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This year I’ve been asking people what they’re favorite Christmas movie or TV special is. The answers have varied by people’s generation. The titles I’ve heard include:

“It’s a Wonderful Life”

“How the Grinch Stole Christmas”


“Rudolf the Red-Nosed Reindeer”, and

“The Polar Express”.

I could add several shows to this list. But the one that’s been especially on my mind lately is “A Charlie Brown Christmas.” You may remember that Charlie Brown finds himself depressed by the commercialization of Christmas. He visits Lucy’s Psychiatry Booth for help. She advises him to direct the Peanuts group’s Christmas play to improve his attitude.

The group’s rehearsals only deepen his dark mood. The cast and the play itself have succumbed to the crass commercialism of the season. So, to refocus the spirit of things, Charlie decides to get a tree. He selects the only real tree on the lot: a tiny, shabby sapling already shedding its few remaining needles. When the other kids see it, they ridicule Charlie and walk away laughing at him.

Let’s read a portion of the script:

“I guess you were right, Linus. I shouldn’t have picked this little tree,” said Charlie Brown. “Everything I do turns into a disaster. I guess I don’t really know what Christmas is all about. Isn’t there anyone who knows what Christmas is all about?”

“Sure, Charlie Brown, I can tell you what Christmas is all about,” said Linus….

And there were in the same country shepherds abiding in the field, keeping watch over their flock by night.

And, lo, the angel of the Lord came upon them, and the glory of the Lord shone round about them: and they were sore afraid.

And the angel said unto them, Fear not: for, behold, I bring you good tidings of great joy, which shall be to all people.

For unto you is born this day in the city of David a Saviour, which is Christ the Lord. (KJV)

And there you have it. The true meaning of Christmas. Our Savior has been born. So let’s look more closely at what it means for us that our Savior has been born by thinking about three questions:

Why do we need a Savior?

How does Jesus save us?

What difference does salvation make in our lives right now?

Why do we need a Savior?

We are born with—actually we are created with—what the spiritual writer Ronald Rolheiser calls a holy longing. We long for something that will make our lives infinitely and eternally significant, that will give us an unshakable sense of security, and that will fill our days with a life-giving sense of purpose.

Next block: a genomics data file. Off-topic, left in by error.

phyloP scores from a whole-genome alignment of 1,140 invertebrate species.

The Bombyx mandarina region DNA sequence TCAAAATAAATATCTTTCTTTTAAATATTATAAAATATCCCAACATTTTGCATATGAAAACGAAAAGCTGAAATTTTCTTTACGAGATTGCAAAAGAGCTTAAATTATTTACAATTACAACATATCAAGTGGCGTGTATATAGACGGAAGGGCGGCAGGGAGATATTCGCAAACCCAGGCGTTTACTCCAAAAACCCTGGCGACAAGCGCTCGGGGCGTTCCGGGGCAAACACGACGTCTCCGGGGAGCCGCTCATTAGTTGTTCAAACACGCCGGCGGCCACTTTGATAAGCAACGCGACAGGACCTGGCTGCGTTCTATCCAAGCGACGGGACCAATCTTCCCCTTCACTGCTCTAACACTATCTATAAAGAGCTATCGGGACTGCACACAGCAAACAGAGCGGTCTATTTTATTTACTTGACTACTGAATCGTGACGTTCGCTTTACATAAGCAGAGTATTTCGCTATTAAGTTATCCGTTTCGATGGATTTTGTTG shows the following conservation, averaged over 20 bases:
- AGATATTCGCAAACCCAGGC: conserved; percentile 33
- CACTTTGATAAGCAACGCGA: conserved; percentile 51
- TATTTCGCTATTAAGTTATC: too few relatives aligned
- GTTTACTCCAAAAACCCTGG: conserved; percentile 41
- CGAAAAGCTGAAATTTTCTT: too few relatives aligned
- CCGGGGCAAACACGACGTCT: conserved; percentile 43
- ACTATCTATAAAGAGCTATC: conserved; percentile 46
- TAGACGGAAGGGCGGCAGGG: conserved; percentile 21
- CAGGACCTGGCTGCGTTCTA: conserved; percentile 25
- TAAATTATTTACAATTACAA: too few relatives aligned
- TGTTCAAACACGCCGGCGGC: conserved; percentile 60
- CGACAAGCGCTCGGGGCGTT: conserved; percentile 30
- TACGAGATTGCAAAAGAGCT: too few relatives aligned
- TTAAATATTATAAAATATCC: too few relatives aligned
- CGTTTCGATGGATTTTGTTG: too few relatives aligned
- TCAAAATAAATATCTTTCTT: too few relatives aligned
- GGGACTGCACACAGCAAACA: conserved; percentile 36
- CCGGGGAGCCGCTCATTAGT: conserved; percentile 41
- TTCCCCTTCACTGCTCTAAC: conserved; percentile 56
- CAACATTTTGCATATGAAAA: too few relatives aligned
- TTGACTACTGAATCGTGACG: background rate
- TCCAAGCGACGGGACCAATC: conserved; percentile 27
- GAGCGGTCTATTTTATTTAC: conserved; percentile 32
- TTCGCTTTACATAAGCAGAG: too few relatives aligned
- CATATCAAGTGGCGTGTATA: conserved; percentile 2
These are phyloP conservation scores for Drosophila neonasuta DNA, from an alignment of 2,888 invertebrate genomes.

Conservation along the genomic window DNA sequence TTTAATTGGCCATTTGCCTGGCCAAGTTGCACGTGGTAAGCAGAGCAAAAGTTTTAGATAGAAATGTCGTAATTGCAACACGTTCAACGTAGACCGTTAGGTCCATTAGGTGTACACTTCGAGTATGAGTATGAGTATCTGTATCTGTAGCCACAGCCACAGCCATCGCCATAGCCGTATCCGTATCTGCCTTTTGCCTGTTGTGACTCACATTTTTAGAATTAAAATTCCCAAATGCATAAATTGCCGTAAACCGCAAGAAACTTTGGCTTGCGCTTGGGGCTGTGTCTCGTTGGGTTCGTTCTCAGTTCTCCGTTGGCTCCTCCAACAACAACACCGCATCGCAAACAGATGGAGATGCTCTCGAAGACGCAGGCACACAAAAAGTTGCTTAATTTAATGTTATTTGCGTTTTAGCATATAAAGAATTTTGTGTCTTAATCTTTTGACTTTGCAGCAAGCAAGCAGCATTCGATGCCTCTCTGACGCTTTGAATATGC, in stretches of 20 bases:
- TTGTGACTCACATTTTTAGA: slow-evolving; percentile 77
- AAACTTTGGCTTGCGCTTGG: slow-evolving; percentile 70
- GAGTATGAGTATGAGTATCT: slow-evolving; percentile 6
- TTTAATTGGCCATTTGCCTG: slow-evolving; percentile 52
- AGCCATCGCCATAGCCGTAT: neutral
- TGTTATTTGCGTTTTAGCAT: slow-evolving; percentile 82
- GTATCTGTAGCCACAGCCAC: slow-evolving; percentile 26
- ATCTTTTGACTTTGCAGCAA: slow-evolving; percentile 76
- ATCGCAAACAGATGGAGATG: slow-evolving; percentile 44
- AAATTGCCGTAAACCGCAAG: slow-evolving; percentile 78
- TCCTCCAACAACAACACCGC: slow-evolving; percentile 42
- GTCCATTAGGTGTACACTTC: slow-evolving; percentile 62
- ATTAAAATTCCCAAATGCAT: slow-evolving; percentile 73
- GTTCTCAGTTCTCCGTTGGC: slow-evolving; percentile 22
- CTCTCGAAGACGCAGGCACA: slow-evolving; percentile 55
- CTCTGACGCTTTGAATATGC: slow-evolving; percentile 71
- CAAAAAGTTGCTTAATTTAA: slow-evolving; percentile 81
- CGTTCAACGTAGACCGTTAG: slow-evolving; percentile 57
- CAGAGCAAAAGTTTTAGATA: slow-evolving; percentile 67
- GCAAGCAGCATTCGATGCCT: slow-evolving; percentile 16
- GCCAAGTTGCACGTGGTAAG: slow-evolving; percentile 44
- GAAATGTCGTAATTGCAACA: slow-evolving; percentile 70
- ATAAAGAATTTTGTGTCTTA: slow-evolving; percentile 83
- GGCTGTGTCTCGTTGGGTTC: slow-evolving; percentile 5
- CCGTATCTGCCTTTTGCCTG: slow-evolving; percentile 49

It’s human all too human to try to satisfy this yearning with career success, power, or fame, by finding our perfect human soulmate or by accumulating enormous wealth.

C. S. Lewis, Timothy Keller, and Richard Rohr—theologians of very different stripes—all agree that there’s not the first thing wrong with any of these things as such. Our problem comes in making any of them our ultimate object of desire.

You see, none of these things is ultimate. Success, power, fame, and wealth mean nothing from the grave. And even our most trustworthy friend or devoted spouse can never meet all of our needs. We’ll destroy any relationship by expecting anybody to do such a thing for us.

An intimate relationship with God—not just a belief in an idea of God—is our holy longing. St. Augustine put it this way: “Thou hast made us for thyself, O Lord, and our heart is restless until it finds its rest in thee.” (Confessions)

How does Jesus save us?

In Jesus, God becomes a human being. And by becoming a human being, God is giving himself to us. God is entering into our lives in a way that our minds can hardly fathom. Jesus has not only his own private, personal experiences. He enters into all of our most ordinary, ecstatic, and horrifying moments. The writer Dorothy Sayers put it this way:

“The incarnation means that for whatever reason God chose to let us fall into a condition of being limited, to suffer, to be subject to sorrows and death—he has nonetheless had the honesty and the courage to take his own medicine… He himself has gone through the whole of human experience—from the trivial irritations of family life and the cramping restrictions of hard work and lack of money to the worst horrors of pain and humiliation, defeat, despair, and death… He was born in poverty and… suffered infinite pain—all for us—and thought it well worth his while.”

God is our heart’s fondest, deepest, life-anchoring desire. And in Jesus God is giving himself to us. That’s what true love looks like. And in Jesus we meet the very love of God. An inexhaustible, relentless, unwavering love. The love that brought all things into existence. The love that is mending all that is broken. Our work on this earth is to open ourselves to that love more and more and more as our life goes on.

What difference does salvation make in our lives right now?

To be saved is to know—with your heart as well as your mind—that you are God’s beloved. Whether you’re up or down, on a roll or flat on your face, God loves you. We are not on our own in this world. Moreover, our worth is not dependent upon what we’ve done lately, how much applause we get, or how good looking we are.

We are not perfect. We are beloved. And this sets us free to love. To love with abandon. Because we are already loved no matter what.

The true meaning of Christmas is that God’s own love has been unleashed on this earth in the form of a tiny, vulnerable, fragile baby. And our lives, this whole universe, will never be the same.

Featured Image: Clementine Hunter, “Baby Jesus and Three Wise Men” (1980)

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